Miami-FIU Fight May Result In New NCAA Discipline Policy

Wade Askew

By Wade AskewThe Daily Northwestern

On Oct. 14, sports fans witnessed one of the worst on-field fights ever seen at a football game or college event. In the third quarter of the Miami vs. Florida International contest, both teams’ benches cleared in a melee that lasted roughly five minutes and ended with 13 ejections.

The brawl ultimately led to a total of 29 suspensions and two team dismissals – both issued to FIU players. While FIU suspended 16 players indefinitely in addition to the two expulsions to Chris Smith and Marshall McDuffie Jr., Miami suspended 12 of its players for only one game – against Duke – plus an indefinite suspension to Anthony Reddick, who wielded his helmet as a weapon during the fight.

Many viewed the Hurricanes’ punishments as insufficient, and speculation has arisen that the NCAA will adopt a policy in case such bench-clearing brawls should happen again. According to a story released by on Oct. 17, the NCAA will work more closely with individual schools and athletic conferences to monitor conduct and sportsmanship.

But some coaches at Northwestern see a new nationwide policy as unnecessary.

“There should be a policy if there is a problem. I don’t think there’s a problem – it was an isolated incident,” NU football coach Pat Fitzgerald said. “I see everybody, at least in our league, with nothing but mutual respect on the football field.”

Still, athletic director Mark Murphy described the event as “embarrassing – obviously for the schools involved but also for college football and college athletics in general.”

Murphy also felt that a department rule specifically prohibiting on-field fighting would be superfluous. “The rules of the game prohibit (fighting). So I don’t know if an athletic department really needs to have a policy; it’s just something that your student athletes should not do.”

Murphy points to individual coaches as being responsible for their own players’ discipline, not the NCAA. “It starts with the coaches and the values they instill in their student athletes … This would be a tough one for the NCAA to get involved in. The appropriate punishment comes from the individual schools and the conferences.”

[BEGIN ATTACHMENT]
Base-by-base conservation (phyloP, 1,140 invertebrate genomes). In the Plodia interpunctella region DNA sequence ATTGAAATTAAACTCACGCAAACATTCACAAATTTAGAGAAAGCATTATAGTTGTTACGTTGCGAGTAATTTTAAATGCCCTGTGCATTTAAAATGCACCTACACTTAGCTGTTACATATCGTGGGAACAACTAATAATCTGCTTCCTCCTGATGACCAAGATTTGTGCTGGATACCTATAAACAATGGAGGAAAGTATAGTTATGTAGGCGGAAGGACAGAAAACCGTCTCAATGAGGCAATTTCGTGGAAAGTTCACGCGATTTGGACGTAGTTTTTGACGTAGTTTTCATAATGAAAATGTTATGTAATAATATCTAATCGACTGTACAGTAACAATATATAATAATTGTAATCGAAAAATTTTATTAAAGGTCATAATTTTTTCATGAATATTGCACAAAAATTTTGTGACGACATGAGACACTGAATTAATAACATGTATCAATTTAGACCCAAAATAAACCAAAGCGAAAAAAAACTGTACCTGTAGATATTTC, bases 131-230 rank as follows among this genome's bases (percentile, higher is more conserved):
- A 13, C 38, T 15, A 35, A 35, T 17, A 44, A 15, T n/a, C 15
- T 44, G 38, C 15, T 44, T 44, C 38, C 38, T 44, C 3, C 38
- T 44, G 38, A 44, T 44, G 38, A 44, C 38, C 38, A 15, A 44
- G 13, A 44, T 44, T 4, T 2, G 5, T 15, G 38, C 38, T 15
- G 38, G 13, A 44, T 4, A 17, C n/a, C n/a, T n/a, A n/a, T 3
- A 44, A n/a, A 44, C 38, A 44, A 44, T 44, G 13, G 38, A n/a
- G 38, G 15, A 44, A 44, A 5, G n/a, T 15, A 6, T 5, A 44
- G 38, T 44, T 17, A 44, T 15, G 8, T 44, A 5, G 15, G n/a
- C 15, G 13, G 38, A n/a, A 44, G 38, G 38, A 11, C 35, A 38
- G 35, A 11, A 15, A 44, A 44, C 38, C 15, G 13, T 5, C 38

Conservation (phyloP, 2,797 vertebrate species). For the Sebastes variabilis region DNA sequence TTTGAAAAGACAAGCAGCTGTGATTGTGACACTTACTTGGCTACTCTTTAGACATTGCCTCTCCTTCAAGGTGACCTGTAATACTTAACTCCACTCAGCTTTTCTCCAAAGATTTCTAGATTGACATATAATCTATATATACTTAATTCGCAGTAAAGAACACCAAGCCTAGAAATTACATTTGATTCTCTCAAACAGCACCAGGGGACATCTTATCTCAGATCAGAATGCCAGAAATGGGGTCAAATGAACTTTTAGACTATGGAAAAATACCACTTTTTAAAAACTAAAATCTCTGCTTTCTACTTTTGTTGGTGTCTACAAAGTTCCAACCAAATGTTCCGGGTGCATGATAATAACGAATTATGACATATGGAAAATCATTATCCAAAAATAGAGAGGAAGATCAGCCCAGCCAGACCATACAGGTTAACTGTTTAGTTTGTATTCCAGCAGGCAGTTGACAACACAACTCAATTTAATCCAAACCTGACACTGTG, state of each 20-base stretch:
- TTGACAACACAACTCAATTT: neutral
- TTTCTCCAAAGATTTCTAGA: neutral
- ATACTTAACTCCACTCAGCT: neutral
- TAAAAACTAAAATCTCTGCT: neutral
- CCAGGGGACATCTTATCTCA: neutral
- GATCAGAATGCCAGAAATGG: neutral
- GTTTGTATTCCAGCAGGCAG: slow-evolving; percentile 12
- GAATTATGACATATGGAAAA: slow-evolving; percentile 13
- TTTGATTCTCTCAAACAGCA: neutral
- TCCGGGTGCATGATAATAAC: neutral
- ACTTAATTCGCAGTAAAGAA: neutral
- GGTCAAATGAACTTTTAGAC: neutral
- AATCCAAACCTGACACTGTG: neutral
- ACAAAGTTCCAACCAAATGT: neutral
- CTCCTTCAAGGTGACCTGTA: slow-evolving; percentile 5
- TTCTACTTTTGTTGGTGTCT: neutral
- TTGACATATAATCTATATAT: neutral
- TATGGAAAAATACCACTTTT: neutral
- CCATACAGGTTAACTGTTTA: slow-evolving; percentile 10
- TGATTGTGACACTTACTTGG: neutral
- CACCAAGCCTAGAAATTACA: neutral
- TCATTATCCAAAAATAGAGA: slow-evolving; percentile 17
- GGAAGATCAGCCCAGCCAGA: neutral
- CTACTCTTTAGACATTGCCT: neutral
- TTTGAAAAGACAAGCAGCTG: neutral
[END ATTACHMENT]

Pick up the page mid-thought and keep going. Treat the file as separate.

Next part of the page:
However, Murphy believes that many of the suspensions issued after the Miami/FIU fight were too lax. He compared the level of violence seen in Miami to that seen in Detroit Nov. 19, 2004, when Ron Artest rushed into the stands of the Palace of Auburn Hills, inciting riot-like violence and chaos. The fallout for that fight included a season-long suspension for Artest and 30- and 15-game suspensions for teammates Stephen Jackson and Jermaine O’Neal, respectively.

The scene in Miami was also reminiscent of the “Malice at the Palace” for NU men’s soccer coach Tim Lenahan.

“It’s kind of like the NBA stepping in with Artest and O’Neal. Once that went down all of a sudden a dress code is in and no guns are allowed, a new policy,” Lenahan said. “So it’s the responsibility of the governing body to make the judgement whether there needs to be more sanctions.”

When asked about coaches’ concerns that such a policy might be unnecessary, the NCAA simply pointed to its statement made on Oct. 16, reading, “Regular season misconduct issues are addressed by the member institutions and conferences involved. However, this behavior is wholly unacceptable for student-athletes and the athletic programs they represent. There is no place for this in intercollegiate athletics and it is hoped that the actions taken by Miami, FIU and the conferences will send a message that such behavior is not tolerated.”

Ultimately, NU coaches said that such regulations would not concern their teams since such an event would never take place during one of their competitions.

Fitzgerald said he stresses character daily and would feel unaffected by a new rule. “If the NCAA makes a rule they make a rule, but that won’t change anything we have to do,” Fitzgerald said. “When I do my ESPN search every morning and I look at all the stuff going on, I just say ‘don’t be that guy’-that person who embarrasses not only yourself, but also your university, your teammates, everybody who is associated with Northwestern, and the line goes all the way back home.

“You just don’t want to be ‘that guy’.”

Reach Wade Askew at [email protected]